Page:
Nigerian women raped by army, Amnesty says


This Amnesty International video says about itself:

Nigeria: ‘They betrayed us’

24 May 2018

These brave women are taking on the Nigerian government by asking for justice for themselves and their families.

Thousands of women and girls who survived the brutal rule of the Boko Haram armed group have since been further abused by the Nigerian security forces who claim to be rescuing them.

Amnesty international’s latest report, “They betrayed us” reveals how the Nigerian military and Civilian Joint Task Force (Civilian JTF) – a militia who work alongside them – have separated women from their husbands and confined them in remote “satellite camps” where they have been raped, sometimes in exchange for food. Amnesty International has collected evidence that thousands of people have starved to death in the camps in Borno state, north-east Nigeria, since 2015.

Nigeria: “They betrayed us”: Women who survived Boko Haram raped, starved and detained in Nigeria; Amnesty International report here.

Advertisements

Nigerian women’s mangrove conservation


This 2012 video says about itself:

Concern Universal is working to help preserve the last remaining mangrove forest in Nigeria. In this short film, see how training local communities, planting 20,000 new trees and educating schoolchildren can help prevent the Nigerian mangroves being lost forever.

From BirdLife:

5 Mar 2018

Women are championing mangrove conservation in Nigeria

A women-led civil society group in Nigeria is empowering women and the whole community to protect Nigeria’s extremely productive but disappearing mangrove forests, which provide abundant services to the marine environment and people.

By Jude Fuhnwi

A group of women are working tirelessly to reverse life-threatening challenges facing local economies in Nigeria, as the country’s declining mangrove forests face extinction – after decades of degradation. The Society for Women and Vulnerable Groups (SWOVUGE) is helping communities to restore and sustainably manage mangrove forests in the five villages of the Ukpom Okom District in South East Nigeria.

The Ukpom Community Mangrove in Akwa Ibom State is an important breeding site and home to numerous species of wildlife such as crocodiles, tortoises, turtles, fish, shrimps, crab, snails, clam and oysters. A large population of people also depends on resources from this rich mangrove forest to support their livelihoods.

However, limited knowledge about sustainable resource management in the communities has exposed the mangrove to activities that threaten its biodiversity. Overharvesting of mangrove forest products, including trees used for firewood in homes, or to dry fish or build canoes, have reduced the mangrove at an alarming rate. Patches of the forested mangrove have also been cleared for housing development, putting the ecosystem services and economic benefits of the mangrove at risk.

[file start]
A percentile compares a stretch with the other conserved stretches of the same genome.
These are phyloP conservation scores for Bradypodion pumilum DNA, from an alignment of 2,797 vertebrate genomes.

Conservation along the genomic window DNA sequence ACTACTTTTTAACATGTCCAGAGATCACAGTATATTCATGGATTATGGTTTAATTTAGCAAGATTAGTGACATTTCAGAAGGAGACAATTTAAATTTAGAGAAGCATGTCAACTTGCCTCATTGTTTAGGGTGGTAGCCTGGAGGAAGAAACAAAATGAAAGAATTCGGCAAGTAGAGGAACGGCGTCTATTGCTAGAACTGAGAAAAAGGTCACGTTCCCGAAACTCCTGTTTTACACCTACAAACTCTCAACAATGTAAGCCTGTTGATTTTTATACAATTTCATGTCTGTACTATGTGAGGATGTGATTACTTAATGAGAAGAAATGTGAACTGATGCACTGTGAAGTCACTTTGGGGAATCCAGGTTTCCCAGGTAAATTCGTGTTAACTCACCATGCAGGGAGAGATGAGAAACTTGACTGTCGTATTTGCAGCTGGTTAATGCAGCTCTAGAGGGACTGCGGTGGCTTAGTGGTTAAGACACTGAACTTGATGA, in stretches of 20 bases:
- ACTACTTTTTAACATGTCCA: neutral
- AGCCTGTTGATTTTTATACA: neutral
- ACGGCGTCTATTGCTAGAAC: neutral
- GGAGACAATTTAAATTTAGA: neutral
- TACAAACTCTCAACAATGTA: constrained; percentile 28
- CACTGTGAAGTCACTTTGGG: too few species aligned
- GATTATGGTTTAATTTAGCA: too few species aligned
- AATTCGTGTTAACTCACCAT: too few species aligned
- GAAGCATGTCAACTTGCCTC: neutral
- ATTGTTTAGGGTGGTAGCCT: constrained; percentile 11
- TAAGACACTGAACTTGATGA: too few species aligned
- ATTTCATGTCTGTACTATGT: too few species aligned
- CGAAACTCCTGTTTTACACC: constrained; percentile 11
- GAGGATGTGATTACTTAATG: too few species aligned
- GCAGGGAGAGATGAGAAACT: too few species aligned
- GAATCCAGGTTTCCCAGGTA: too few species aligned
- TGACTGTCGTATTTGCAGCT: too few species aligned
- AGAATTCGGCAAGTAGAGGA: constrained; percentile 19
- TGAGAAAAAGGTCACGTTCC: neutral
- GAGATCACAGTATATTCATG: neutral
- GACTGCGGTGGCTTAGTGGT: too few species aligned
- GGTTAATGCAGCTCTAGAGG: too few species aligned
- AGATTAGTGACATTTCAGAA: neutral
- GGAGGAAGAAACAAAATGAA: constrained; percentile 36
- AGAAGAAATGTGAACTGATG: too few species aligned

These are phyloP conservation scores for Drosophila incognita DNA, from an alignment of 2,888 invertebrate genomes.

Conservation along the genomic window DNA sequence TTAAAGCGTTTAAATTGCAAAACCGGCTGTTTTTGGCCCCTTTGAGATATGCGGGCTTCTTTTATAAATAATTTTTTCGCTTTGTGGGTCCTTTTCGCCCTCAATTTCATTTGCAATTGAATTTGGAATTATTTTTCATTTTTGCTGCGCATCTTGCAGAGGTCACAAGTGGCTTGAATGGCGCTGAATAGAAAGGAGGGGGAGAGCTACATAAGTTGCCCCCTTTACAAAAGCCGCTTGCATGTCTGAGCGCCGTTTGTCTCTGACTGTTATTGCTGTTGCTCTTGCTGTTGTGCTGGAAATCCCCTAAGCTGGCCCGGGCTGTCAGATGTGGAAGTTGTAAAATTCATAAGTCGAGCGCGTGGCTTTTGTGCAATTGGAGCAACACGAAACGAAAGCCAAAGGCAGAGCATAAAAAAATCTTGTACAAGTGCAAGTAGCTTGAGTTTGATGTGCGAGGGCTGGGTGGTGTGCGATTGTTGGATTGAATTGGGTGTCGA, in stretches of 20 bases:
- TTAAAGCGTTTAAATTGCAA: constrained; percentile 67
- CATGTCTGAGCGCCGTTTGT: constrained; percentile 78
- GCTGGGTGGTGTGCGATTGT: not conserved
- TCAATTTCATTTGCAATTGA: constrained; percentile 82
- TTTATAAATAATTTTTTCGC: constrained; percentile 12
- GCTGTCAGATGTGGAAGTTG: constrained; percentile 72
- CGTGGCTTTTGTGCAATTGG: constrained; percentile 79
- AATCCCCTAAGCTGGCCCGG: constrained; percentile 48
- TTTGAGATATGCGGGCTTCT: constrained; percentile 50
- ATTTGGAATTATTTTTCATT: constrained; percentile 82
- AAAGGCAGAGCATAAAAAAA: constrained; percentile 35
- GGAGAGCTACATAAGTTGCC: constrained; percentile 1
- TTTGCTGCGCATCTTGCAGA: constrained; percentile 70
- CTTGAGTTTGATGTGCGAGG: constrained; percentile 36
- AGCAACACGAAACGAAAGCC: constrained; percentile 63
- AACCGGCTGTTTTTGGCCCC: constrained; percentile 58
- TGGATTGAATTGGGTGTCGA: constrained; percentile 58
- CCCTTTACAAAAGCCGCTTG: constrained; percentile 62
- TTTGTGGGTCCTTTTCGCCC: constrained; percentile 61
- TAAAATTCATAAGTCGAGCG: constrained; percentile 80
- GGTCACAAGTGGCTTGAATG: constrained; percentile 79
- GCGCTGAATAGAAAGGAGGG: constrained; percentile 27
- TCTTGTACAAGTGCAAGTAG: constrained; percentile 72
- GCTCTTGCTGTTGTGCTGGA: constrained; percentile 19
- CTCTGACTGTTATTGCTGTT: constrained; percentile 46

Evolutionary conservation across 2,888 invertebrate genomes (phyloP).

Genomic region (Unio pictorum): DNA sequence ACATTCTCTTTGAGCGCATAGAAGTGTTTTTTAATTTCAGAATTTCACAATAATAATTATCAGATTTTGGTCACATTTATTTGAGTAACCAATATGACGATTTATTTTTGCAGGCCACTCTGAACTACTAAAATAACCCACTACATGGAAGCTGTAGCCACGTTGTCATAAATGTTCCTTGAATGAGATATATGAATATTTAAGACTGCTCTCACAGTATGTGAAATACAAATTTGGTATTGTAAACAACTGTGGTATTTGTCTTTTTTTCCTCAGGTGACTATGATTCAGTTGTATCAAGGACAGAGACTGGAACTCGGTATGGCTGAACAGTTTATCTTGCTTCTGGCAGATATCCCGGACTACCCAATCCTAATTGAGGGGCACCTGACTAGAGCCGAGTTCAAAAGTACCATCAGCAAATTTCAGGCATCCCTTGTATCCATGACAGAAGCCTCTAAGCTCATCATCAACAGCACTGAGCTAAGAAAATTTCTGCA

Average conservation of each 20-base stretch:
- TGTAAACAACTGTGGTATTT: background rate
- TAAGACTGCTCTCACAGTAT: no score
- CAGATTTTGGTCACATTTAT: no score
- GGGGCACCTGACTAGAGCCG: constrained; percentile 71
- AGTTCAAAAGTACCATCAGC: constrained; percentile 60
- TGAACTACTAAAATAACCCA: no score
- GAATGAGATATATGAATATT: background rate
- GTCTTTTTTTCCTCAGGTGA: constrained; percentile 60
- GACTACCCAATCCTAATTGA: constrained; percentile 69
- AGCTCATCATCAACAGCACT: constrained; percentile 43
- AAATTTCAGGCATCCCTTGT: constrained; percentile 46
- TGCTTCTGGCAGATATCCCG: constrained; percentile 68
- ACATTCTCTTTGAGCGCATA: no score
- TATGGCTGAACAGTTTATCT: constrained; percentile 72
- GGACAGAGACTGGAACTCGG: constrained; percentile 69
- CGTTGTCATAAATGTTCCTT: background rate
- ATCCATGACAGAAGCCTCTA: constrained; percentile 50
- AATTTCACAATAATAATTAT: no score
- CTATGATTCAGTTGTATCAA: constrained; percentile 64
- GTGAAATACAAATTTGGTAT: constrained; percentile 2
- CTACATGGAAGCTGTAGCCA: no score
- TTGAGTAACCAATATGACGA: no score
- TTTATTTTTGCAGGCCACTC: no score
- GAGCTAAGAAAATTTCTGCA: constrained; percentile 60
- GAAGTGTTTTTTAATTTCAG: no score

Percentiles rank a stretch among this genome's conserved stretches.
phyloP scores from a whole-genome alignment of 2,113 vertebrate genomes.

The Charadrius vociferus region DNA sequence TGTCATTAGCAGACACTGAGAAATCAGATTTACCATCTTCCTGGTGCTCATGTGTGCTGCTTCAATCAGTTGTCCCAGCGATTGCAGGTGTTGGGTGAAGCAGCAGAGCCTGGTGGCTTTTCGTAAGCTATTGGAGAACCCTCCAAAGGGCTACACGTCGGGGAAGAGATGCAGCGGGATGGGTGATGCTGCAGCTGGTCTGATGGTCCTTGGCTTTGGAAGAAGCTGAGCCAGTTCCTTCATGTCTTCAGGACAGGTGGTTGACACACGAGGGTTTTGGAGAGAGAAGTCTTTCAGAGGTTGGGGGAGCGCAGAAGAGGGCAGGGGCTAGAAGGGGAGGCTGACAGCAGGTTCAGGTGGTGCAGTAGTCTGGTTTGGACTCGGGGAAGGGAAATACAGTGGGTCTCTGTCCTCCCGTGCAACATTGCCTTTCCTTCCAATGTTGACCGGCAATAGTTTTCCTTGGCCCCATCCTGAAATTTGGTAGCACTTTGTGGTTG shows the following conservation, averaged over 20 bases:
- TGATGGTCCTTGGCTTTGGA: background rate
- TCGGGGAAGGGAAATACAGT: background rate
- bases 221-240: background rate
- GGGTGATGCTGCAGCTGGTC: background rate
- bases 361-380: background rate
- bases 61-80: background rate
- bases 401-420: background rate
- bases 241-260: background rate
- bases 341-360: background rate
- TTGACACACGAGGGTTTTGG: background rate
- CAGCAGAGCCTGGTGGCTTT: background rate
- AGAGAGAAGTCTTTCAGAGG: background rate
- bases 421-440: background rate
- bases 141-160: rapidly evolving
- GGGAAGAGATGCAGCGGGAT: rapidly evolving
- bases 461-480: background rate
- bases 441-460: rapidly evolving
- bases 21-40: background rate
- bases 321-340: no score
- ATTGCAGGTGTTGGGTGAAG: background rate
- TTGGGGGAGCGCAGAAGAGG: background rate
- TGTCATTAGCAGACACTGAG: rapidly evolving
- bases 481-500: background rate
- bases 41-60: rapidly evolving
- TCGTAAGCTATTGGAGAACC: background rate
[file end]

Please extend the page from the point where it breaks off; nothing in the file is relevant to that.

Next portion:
To preserve mangrove’s bounty and ensure that communities continue to benefit from its resources, the Critical Ecosystem Partnership Fund (CEPF) has provided financial support to SWOVUGE through BirdLife International, in our capacity as regional implementation team for the Guinean Forests of West Africa Hotspot. The funds will support a mangrove restoration project on the site.

The project, funded under the Small Grants programme and referred to as the “Ukpom-Okon Community Mangrove restoration and tree planting project, Nigeria”, empowers women to conserve the very essence on which their livelihoods depend.

“Nigeria has no gazetted mangrove protected areas. Apart from this ongoing project, there has been no internationally supported women-driven project on mangrove restoration in the country,” said Emem Umoh, Coordinator of the project.

At least seven women are on the frontline, working with communities and coordinating all project-related activities to ensure that everyone in the five villages benefits from the project during its two-year cycle, with special attention to women beneficiaries. More than 330 women have been reached directly through different workshops organized in various communities to raise awareness about the importance of mangrove restoration and tree planting.

“We tell them to encourage other women to participate in project activities,” said Ms Umoh.

“I did not know, until now, that felling of mangroves indiscriminately could damage resources if trees are not planted to replace the felled ones”, explained 53-year-old Christiana Akpan, leader of a women’s group from the Ikot Etegne community who attended one of the sensitization workshops.

Barely nine months after the project was launched, over 400 trees have been planted in key areas and 600 more have been earmarked for distribution to women in the communities as part of efforts to promote agro-forestry practice. Two nursery sites have been established in two communities to grow the Rhizophora species of mangrove tree and over 400 seedlings grown.

How mangroves help keep the planet cool: here.